Four (Die Blaue Vier), and began exhibiting internationally together.
The same year Klee had a successful exhibition in Paris and became popular
with surrealist artists.
Paintings from this period include The Golden Fish (1925) in oil
and watercolour, which demonstrates a masterful study of colour. The gold
warmth of the fish glows undimmed by the deep blue of the surrounding
sea. There have been many interpretations of the painting, including one
that says the painting symbolises a love that cannot be extinguished.
In 1937, his art together with that of fellow painters Emil Nolde (1867-1956), Otto Dix (1891-1969), Max Beckmann (1884-1950), Ernst Ludwig Kirchner (1880-1938), Oskar Kokoschka (1886-1980), Kurt Schwitters (1887-1948), and Marc Chagall (1887-1985), was labelled "Degenerate Art" (Entartete Kunst) by the Nazi government. Over the next few years he would go through periods of activity and quieter times, depending on his health. But even now, at the end of his life and suffering from illness, Klee produced bold, simplified images that remin us of prehistoric cave paintings or ancient hieroglyphics. Their titles referred to ancient myths and powerful emotions, and the images were now darker and more morbid. He died in Switzerland in 1940 at the age of 61.
Klee's life began and ended in Switzerland, but he spent most of his working years in Germany. There he came into contact with many of the leading modern artists of his generation and with ideas that changed art and design forever. In his painting and graphic art, Klee developed an extraordinary range of techniques and styles. These can be traced to his many interests. He wrote poems when he was young and drew inspiration from them years later for his paintings. He was interested in theatre and seriously considered music as a career. In fact, his paintings have been likened to music. Some, such as the portraits, have a theatrical quality; in others, objects look like floating notes from a page of sheet music. Even when he finally settled on art as a career, Klee continued to write extensively. He was always a deep thinker as well as a painter. His large number of works were part of an attempt to discover what he called "the reality that is behind visible things".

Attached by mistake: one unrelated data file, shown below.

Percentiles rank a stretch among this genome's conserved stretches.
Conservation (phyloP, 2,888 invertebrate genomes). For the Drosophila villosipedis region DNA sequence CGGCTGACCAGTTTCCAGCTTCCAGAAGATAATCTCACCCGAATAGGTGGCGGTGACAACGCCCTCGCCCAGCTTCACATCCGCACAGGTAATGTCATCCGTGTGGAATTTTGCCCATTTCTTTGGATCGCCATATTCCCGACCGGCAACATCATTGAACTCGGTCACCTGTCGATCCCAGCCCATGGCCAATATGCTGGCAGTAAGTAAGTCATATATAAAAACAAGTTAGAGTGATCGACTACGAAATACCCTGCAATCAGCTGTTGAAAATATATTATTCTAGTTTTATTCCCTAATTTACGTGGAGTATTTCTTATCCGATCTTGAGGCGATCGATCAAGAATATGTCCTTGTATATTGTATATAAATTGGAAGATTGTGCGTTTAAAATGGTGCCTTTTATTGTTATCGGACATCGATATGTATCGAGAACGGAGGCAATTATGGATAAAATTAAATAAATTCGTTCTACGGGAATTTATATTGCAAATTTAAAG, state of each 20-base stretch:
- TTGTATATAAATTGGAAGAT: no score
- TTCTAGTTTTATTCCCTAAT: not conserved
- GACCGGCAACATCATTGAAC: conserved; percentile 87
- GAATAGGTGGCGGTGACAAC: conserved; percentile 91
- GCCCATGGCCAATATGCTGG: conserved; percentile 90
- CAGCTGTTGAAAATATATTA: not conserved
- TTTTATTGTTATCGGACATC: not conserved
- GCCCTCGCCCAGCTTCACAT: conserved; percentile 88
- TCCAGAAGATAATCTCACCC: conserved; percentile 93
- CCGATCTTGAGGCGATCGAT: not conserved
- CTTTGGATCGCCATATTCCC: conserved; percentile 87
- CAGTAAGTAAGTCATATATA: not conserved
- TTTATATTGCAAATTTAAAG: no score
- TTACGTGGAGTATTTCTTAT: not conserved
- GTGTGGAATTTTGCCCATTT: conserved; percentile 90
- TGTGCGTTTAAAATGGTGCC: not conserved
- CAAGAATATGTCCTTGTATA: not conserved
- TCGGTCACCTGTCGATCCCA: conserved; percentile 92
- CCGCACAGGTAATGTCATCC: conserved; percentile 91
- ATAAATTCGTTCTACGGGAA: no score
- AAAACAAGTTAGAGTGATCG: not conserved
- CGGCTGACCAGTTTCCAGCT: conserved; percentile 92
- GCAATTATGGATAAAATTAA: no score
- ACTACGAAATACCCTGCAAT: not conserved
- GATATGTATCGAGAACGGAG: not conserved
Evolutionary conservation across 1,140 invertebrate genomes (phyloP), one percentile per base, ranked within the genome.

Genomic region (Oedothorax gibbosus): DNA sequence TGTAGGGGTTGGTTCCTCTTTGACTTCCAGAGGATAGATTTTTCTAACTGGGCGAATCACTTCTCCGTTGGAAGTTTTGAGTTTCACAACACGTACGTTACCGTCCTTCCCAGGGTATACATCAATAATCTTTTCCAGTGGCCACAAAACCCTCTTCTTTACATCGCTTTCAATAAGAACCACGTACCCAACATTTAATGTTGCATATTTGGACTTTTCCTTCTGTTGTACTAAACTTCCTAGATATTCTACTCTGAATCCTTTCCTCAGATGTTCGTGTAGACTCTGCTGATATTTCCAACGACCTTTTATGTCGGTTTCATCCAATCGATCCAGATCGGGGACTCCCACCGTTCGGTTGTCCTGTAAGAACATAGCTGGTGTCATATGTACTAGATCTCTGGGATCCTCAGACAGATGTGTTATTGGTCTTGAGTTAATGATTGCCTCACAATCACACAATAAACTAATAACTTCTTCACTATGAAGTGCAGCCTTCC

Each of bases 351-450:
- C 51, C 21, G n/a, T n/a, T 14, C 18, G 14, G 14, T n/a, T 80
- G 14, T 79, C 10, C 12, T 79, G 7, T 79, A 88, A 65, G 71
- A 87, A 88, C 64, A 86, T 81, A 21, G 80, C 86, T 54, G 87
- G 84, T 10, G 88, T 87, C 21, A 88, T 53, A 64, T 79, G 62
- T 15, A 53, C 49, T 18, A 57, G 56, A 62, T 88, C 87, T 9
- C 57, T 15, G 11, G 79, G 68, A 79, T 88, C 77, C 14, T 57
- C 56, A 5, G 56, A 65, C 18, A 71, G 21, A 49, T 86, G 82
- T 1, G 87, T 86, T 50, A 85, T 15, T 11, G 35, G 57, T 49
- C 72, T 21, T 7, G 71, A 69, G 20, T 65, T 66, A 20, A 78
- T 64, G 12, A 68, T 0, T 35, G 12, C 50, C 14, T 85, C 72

His earlier works were generally small in scale, but they became larger in later years. He displayed a wide variety of palette colour - from primary colours to monochromatic. There is a childlike quality to his work. He created a whole series of new worlds, usually happy cheerful ones with shimmering fish, mysterious plants and dancing matchstick figures. The titles of his works often allude to his love of music and his desire to make his paintings 'sing' through use of colour and line. His painting The Twittering Machine (1922), shows four little matchstick, bird-like, fishermen who are perched on a handle, which looks like it needs to be cranked to make them sing.
The paintings from his last few years are
not only bigger, but also bolder. They have black borders and the paint
is applied more thickly. Many of these paintings reflect death and the
Nazi regime but they also have great vitality and energy. Revolution
of the Viaduct (1937) is possibly one of his most famous works; it
was inspired by the turmoil around him. The arches, as they seem to march
toward the observer can be considered a challenge to Nazism, they trample
something, maybe the repressive regime.
- On a Motif from Hamamet, Kunstmuseum
Basel, Basel (1914)